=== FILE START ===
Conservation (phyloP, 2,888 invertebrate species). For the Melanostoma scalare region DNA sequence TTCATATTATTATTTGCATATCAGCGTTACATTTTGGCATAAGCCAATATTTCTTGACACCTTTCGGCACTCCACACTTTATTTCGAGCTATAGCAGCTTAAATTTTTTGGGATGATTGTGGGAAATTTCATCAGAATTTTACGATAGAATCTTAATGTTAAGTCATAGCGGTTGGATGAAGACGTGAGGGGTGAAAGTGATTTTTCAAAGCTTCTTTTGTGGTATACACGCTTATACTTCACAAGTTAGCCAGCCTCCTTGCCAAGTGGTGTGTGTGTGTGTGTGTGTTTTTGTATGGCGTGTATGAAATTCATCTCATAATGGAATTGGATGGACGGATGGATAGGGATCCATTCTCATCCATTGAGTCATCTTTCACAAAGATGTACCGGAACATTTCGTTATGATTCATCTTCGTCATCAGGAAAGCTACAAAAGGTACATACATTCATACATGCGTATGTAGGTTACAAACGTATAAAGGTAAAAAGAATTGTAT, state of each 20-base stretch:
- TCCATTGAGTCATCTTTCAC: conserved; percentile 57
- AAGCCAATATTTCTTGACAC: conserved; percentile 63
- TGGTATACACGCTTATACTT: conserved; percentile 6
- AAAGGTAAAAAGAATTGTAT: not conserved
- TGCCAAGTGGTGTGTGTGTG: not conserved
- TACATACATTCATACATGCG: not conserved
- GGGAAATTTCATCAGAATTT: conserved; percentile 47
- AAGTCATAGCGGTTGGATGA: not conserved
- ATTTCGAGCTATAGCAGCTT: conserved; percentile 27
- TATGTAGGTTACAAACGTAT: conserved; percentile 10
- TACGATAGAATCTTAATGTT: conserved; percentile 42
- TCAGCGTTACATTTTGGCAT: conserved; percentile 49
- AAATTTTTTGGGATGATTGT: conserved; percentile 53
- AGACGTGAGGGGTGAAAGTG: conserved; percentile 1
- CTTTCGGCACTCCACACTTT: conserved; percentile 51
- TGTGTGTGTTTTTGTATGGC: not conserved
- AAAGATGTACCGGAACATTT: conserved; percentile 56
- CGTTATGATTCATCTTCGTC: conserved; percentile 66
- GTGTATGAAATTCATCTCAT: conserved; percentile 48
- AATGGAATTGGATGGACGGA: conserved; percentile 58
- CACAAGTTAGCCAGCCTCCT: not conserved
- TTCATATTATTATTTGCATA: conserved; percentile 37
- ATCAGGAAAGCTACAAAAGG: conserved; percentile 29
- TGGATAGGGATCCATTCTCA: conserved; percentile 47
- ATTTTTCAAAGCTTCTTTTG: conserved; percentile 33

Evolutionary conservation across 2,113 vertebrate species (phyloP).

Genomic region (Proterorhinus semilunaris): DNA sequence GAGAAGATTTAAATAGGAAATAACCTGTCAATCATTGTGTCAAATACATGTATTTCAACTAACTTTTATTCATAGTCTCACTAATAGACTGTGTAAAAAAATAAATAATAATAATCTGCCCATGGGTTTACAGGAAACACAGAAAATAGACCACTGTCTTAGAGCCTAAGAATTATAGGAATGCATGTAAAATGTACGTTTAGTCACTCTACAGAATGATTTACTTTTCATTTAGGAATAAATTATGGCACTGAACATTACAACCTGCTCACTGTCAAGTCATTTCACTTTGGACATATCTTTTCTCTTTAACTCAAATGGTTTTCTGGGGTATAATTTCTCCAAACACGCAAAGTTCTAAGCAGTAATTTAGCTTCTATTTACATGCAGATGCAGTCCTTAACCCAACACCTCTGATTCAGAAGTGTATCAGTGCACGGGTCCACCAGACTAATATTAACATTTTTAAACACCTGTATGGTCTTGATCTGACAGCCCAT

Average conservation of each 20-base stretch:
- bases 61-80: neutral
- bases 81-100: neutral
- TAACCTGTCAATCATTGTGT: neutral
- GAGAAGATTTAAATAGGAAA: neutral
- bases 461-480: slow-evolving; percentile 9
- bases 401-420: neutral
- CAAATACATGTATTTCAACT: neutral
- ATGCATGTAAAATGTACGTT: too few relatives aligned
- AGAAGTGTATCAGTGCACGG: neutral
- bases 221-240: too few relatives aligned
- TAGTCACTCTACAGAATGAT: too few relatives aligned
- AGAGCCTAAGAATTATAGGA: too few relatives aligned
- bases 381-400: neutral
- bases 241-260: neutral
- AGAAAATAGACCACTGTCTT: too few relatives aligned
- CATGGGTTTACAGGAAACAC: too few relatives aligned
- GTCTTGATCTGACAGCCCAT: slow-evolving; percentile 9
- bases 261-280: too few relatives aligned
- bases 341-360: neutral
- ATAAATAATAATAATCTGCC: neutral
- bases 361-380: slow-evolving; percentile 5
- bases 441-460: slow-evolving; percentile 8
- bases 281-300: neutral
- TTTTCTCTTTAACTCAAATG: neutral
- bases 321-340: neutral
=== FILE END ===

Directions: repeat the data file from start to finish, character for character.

Conservation (phyloP, 2,888 invertebrate species). For the Melanostoma scalare region DNA sequence TTCATATTATTATTTGCATATCAGCGTTACATTTTGGCATAAGCCAATATTTCTTGACACCTTTCGGCACTCCACACTTTATTTCGAGCTATAGCAGCTTAAATTTTTTGGGATGATTGTGGGAAATTTCATCAGAATTTTACGATAGAATCTTAATGTTAAGTCATAGCGGTTGGATGAAGACGTGAGGGGTGAAAGTGATTTTTCAAAGCTTCTTTTGTGGTATACACGCTTATACTTCACAAGTTAGCCAGCCTCCTTGCCAAGTGGTGTGTGTGTGTGTGTGTGTTTTTGTATGGCGTGTATGAAATTCATCTCATAATGGAATTGGATGGACGGATGGATAGGGATCCATTCTCATCCATTGAGTCATCTTTCACAAAGATGTACCGGAACATTTCGTTATGATTCATCTTCGTCATCAGGAAAGCTACAAAAGGTACATACATTCATACATGCGTATGTAGGTTACAAACGTATAAAGGTAAAAAGAATTGTAT, state of each 20-base stretch:
- TCCATTGAGTCATCTTTCAC: conserved; percentile 57
- AAGCCAATATTTCTTGACAC: conserved; percentile 63
- TGGTATACACGCTTATACTT: conserved; percentile 6
- AAAGGTAAAAAGAATTGTAT: not conserved
- TGCCAAGTGGTGTGTGTGTG: not conserved
- TACATACATTCATACATGCG: not conserved
- GGGAAATTTCATCAGAATTT: conserved; percentile 47
- AAGTCATAGCGGTTGGATGA: not conserved
- ATTTCGAGCTATAGCAGCTT: conserved; percentile 27
- TATGTAGGTTACAAACGTAT: conserved; percentile 10
- TACGATAGAATCTTAATGTT: conserved; percentile 42
- TCAGCGTTACATTTTGGCAT: conserved; percentile 49
- AAATTTTTTGGGATGATTGT: conserved; percentile 53
- AGACGTGAGGGGTGAAAGTG: conserved; percentile 1
- CTTTCGGCACTCCACACTTT: conserved; percentile 51
- TGTGTGTGTTTTTGTATGGC: not conserved
- AAAGATGTACCGGAACATTT: conserved; percentile 56
- CGTTATGATTCATCTTCGTC: conserved; percentile 66
- GTGTATGAAATTCATCTCAT: conserved; percentile 48
- AATGGAATTGGATGGACGGA: conserved; percentile 58
- CACAAGTTAGCCAGCCTCCT: not conserved
- TTCATATTATTATTTGCATA: conserved; percentile 37
- ATCAGGAAAGCTACAAAAGG: conserved; percentile 29
- TGGATAGGGATCCATTCTCA: conserved; percentile 47
- ATTTTTCAAAGCTTCTTTTG: conserved; percentile 33

Evolutionary conservation across 2,113 vertebrate species (phyloP).

Genomic region (Proterorhinus semilunaris): DNA sequence GAGAAGATTTAAATAGGAAATAACCTGTCAATCATTGTGTCAAATACATGTATTTCAACTAACTTTTATTCATAGTCTCACTAATAGACTGTGTAAAAAAATAAATAATAATAATCTGCCCATGGGTTTACAGGAAACACAGAAAATAGACCACTGTCTTAGAGCCTAAGAATTATAGGAATGCATGTAAAATGTACGTTTAGTCACTCTACAGAATGATTTACTTTTCATTTAGGAATAAATTATGGCACTGAACATTACAACCTGCTCACTGTCAAGTCATTTCACTTTGGACATATCTTTTCTCTTTAACTCAAATGGTTTTCTGGGGTATAATTTCTCCAAACACGCAAAGTTCTAAGCAGTAATTTAGCTTCTATTTACATGCAGATGCAGTCCTTAACCCAACACCTCTGATTCAGAAGTGTATCAGTGCACGGGTCCACCAGACTAATATTAACATTTTTAAACACCTGTATGGTCTTGATCTGACAGCCCAT

Average conservation of each 20-base stretch:
- bases 61-80: neutral
- bases 81-100: neutral
- TAACCTGTCAATCATTGTGT: neutral
- GAGAAGATTTAAATAGGAAA: neutral
- bases 461-480: slow-evolving; percentile 9
- bases 401-420: neutral
- CAAATACATGTATTTCAACT: neutral
- ATGCATGTAAAATGTACGTT: too few relatives aligned
- AGAAGTGTATCAGTGCACGG: neutral
- bases 221-240: too few relatives aligned
- TAGTCACTCTACAGAATGAT: too few relatives aligned
- AGAGCCTAAGAATTATAGGA: too few relatives aligned
- bases 381-400: neutral
- bases 241-260: neutral
- AGAAAATAGACCACTGTCTT: too few relatives aligned
- CATGGGTTTACAGGAAACAC: too few relatives aligned
- GTCTTGATCTGACAGCCCAT: slow-evolving; percentile 9
- bases 261-280: too few relatives aligned
- bases 341-360: neutral
- ATAAATAATAATAATCTGCC: neutral
- bases 361-380: slow-evolving; percentile 5
- bases 441-460: slow-evolving; percentile 8
- bases 281-300: neutral
- TTTTCTCTTTAACTCAAATG: neutral
- bases 321-340: neutral